The justice issue is particularly sensitive. Vigilantism, because it emerges from the weak state’s inability to maintain law and order and is frequently fed by a desire for revenge for personal losses, has a built-in bias for rough justice. There have been ample reports of abuses. In the CJTF’s early Maiduguri days, June-July 2013, several Boko Haram suspects were burned alive. The International Federation for Human Rights says “hundreds of summary executions” took place then. Subsequently, CJTF were reportedly involved, with the army, in rounding up and killing 600 prisoners who had escaped from the main military detention centre in Maiduguri, Giwa Barracks, in March 2014. According to one account, vigilantes paraded in the town of Biu in southern Borno in November 2014 with the heads of some 40 alleged Boko Haram militants on pikes. In June 2015, Amnesty International reported that Nigerian vigilantes and the army committed severe human rights violations, including torture and execution of Boko Haram suspects. CJTF officials admit to “tough measures” during interrogations.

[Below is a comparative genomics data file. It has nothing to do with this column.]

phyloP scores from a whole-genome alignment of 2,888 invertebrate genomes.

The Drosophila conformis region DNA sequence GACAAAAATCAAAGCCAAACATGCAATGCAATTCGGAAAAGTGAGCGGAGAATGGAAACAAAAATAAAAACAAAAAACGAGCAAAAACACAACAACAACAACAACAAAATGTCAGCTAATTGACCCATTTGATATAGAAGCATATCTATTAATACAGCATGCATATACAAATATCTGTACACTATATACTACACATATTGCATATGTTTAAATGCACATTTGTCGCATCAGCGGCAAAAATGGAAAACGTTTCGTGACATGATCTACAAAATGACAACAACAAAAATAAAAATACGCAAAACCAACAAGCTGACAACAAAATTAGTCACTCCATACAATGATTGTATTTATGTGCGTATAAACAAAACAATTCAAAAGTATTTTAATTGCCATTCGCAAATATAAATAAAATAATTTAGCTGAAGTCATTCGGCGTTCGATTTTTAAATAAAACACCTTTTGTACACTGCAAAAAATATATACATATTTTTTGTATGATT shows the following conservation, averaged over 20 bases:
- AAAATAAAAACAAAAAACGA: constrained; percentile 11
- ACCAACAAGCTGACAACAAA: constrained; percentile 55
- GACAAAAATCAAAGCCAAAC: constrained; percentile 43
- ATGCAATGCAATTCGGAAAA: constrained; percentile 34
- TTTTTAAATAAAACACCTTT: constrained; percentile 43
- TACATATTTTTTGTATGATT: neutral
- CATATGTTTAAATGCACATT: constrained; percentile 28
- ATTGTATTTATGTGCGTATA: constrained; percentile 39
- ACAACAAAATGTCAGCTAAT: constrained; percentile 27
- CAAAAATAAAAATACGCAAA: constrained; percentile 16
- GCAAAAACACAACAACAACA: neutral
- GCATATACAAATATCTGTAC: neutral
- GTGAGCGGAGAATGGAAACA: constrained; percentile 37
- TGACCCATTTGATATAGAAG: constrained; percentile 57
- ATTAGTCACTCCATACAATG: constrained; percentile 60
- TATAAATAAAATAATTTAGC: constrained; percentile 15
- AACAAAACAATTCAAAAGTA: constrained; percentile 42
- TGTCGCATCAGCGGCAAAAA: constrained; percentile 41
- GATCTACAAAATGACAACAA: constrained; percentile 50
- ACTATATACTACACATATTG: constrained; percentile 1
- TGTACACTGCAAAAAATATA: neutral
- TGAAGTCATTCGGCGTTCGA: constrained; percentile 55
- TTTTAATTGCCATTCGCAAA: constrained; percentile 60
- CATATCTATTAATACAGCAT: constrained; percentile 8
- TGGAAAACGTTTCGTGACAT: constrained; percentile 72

Some observers suggest that the security services, particularly in Nigeria, have delegated suspect interrogation to vigilantes because of language skills and to keep as clean a human rights record as possible. CJTF says otherwise and seems to defer to the military on summary executions. In 2014, a CJTF reportedly knew it could not “render justice themselves”, so took suspects to the barracks, “where soldiers kill[ed] them”. A CJTF leader mentioned in an interview that he had handed over to the army his own nephew, who he knew was a jihadist militant, and that it had (rightly) executed him.
Several interviewees mentioned that some CJTF members were “pompous”, hinting that they derived an undue sense of self-importance and impunity from their power. Vigilantes also have engaged in other abuses, including sexual violence and extortion. Herdsmen in particular, as they circulate in the bush with valued cattle, have been targets. There are reported cases of vigilantes levelling false accusations against persons with whom they have personal feuds. Human rights organisations have noted how those with a bit of power in IDP camps demand sexual services or money in exchange for favours, including the right to leave the camps or build a house there.These include the CJTF, though a human rights specialist said that because vigilantes are usually from the IDP communities, they are somewhat less prone to commit abuses. In one instance at least, IDPs in a camp fought abusive vigilantes.